The other option is to stick with only one slanting direction and work around the limitations. If you're wondering who would actually do something that seems so limiting, here are some players that use downward pickslanting to play incredibly fast: Yngwie Malmsteen, Eric Johnson, Zakk Wylde, Marty Friedman just to name a few. All of them have an amazing technique and in fact, their style of playing would be very different if they didn't have to find solutions to the problems downward pickslanting presents.
So how are we going to deal with the downstrokes? Well if the last note on a string is played with a downstroke and you want to move to the next thinner string, you can simply do it with a sweep. It's easy to sweep in the direction of the pickslant, but you can't really do it the other way because the pick goes away from the strings – which is what we wanted to achieve in the first place.
This raises an interesting point when it comes to alternate picking versus economy picking. If you want to only do one or the other, you will need to use two-way pickslanting to make it work. So while economy picking might be more efficient in terms of the overall amount of motion, string switching is exactly as difficult as with pure alternate picking and this is much more likely to limit your speed. This is why the downward pickslanting approach uses a combination of alternate picking, sweep picking, and legato, which may seem strange to anybody who doesn't know about the fundamental mechanism behind it.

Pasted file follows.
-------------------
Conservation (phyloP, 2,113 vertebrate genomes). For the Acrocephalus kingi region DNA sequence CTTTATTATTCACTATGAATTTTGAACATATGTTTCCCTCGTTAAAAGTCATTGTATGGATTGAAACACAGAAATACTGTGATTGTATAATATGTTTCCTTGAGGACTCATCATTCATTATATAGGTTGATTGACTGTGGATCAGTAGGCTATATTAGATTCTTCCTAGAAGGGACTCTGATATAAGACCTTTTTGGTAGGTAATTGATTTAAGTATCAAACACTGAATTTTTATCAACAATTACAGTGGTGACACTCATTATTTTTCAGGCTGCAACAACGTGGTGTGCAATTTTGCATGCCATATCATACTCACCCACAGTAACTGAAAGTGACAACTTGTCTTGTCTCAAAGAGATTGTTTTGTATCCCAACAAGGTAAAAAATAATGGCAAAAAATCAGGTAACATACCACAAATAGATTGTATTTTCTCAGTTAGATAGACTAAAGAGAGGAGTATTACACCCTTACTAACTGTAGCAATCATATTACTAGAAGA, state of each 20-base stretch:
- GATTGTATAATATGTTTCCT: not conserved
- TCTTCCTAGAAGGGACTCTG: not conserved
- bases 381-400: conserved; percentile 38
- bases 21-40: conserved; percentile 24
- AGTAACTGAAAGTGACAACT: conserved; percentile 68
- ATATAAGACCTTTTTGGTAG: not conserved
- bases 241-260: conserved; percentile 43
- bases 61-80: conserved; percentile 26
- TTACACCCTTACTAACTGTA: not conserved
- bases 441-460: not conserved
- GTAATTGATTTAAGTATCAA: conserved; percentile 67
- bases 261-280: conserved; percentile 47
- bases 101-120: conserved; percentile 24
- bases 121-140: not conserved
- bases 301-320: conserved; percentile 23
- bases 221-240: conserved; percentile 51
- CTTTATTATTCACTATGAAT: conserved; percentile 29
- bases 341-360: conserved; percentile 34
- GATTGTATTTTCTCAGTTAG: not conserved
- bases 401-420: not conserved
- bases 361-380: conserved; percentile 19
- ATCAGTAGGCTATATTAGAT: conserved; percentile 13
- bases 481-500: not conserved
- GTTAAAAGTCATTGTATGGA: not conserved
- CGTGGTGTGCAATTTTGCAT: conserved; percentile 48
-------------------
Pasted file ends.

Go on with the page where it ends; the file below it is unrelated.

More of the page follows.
“Wait, did you say legato? I thought this was supposed to be a picking lesson!“ Don't worry, the amount of legato involved can be minimal if you want to pick as many notes as possible. However, sometimes you want to move to a new string after a downstroke and it's not the next one you want to get to, so a sweep won't work. In that case, the solution is to not pick the last note, so that the last pickstroke on that string is up.
This pretty much summarizes downward pickslanting. If you think about all the possible situations with different amounts of notes per string, you will find out that this technique allows you to play almost anything with the exception of playing a single downstroke and moving to a string that isn't the next thinner one.
So how do we actually achieve the proper downward pickslanting movements? First of all, there is a possibility that you are already doing upward pickslanting and in that case you probably shouldn't force yourself to learn a new technique to replace your current one if it works well. Maybe the better thing to do would be to learn how to switch to a downward angle when you need to, but I won't be dealing with two way pick slanting here.
Of course, the most important part about all of this is positioning your hand so that the pick is angled in the right direction. You only need to have a slight angle, just so that the pick clears the strings with an upstroke, but a bigger angle isn't wrong either. You might already be used to angling the pick so that you use the edge to make contact with the string instead of the flat side. This makes getting through the string easier, so don't remove that angle, just add the slant to it like I show in the second image below (hopefully you can excuse how terrible the images are).